Page:The Folk-Lore Journal Volume 7 1889.djvu/375

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The Devil in Shape of a Dog.

IT was a common belief that the devil took the shape of a beast, often that of a dog, and made his way in that shape to any spot where a great crime was to be committed or some tragic thing to take place. J— R—, farmer, in Milton of Glenbuck, was one Sunday morning strolling over his fields to view his crops, when a big black mastiff rushed past him at more than ordinary speed. The brute attracted the farmer's attention by his great sticking-out "allegrugous " eyes. He followed him as fast as he was able, never lost sight of him, and saw him enter the door of the farmhouse of Drumgarrow, where two brothers lived. At that moment he heard a shot inside. One of the brothers was shot dead. A mystery hangs over the man's death. (Told by Wm. Michie, Strathdon.)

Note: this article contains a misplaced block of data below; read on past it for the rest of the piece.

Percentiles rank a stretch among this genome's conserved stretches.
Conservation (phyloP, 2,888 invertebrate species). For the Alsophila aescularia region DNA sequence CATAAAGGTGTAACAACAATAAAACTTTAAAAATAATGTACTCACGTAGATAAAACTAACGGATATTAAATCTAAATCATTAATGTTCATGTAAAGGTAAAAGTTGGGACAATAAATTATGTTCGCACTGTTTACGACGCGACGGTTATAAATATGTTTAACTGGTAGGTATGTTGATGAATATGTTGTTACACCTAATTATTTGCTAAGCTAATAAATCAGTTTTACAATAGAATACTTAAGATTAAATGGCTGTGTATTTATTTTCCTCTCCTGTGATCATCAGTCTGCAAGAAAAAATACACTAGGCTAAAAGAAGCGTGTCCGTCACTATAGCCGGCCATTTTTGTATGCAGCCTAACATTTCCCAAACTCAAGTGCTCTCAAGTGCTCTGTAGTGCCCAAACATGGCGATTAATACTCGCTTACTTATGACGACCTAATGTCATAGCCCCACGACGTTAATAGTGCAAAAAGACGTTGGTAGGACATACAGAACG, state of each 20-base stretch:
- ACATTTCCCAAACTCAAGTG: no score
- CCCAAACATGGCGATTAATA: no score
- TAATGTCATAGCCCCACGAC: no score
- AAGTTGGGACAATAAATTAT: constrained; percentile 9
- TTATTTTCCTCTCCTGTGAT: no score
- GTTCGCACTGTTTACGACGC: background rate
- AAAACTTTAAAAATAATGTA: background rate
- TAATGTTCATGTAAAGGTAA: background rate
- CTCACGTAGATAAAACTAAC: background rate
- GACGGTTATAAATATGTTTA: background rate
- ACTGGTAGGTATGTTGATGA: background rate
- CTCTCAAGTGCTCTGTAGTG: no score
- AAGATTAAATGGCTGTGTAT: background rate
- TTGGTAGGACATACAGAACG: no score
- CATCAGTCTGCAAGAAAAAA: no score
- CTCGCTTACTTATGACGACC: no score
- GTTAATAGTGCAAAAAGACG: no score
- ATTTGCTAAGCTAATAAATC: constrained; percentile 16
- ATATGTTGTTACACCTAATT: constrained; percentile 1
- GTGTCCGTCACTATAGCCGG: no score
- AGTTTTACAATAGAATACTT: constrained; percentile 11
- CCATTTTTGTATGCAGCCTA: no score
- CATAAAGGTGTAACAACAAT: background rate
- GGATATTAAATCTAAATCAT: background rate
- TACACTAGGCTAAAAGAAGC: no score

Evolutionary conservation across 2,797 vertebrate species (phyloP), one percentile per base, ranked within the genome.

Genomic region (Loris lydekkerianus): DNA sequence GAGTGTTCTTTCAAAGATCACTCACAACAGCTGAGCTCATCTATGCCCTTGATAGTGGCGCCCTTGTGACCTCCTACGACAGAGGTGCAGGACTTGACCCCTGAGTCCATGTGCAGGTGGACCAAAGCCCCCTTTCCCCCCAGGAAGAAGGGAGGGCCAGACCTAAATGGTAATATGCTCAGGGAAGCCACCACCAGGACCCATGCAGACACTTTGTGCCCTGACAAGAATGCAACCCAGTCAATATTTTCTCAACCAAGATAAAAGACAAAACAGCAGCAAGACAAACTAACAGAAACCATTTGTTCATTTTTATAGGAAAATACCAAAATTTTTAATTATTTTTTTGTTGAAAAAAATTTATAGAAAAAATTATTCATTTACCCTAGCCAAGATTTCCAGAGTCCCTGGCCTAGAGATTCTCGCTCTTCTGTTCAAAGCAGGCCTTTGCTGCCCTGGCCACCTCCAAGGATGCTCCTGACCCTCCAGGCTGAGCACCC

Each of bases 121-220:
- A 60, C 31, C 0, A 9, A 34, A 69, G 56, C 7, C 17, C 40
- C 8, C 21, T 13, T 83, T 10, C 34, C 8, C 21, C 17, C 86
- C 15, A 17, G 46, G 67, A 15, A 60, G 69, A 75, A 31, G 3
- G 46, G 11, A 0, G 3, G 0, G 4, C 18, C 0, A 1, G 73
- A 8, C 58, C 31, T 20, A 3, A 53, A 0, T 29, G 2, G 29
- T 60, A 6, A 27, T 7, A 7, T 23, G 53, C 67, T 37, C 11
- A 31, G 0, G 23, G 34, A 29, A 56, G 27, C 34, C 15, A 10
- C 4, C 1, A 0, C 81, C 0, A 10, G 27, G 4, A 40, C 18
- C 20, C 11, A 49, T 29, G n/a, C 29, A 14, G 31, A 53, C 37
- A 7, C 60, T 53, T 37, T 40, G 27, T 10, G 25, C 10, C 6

The Devil in Shape of a Stag.

The actor in the following story was Mr. Catnach, a teacher in Corgarff —

"Weel, Mr. Catnach, did ever ye gyang (go) to Mar Forrest t' sheet (shoot) deer?"

"Weel, I did that, an I got sumthing I'll never forget. It was a bad year, an a very, very bad year. There was no meal in the laan (land, country), but there was middlin' pitaties (potatoes). So I thocht I would tack ane o' my boys and go to Mar Forest, and try and get a deer to the pitaties. We geed (went) awa the nicht afore, landing in the Forest at the screek o' day. As soon as it was clear aneuch (enough) I saw a very, very fine stag. I fired at him, and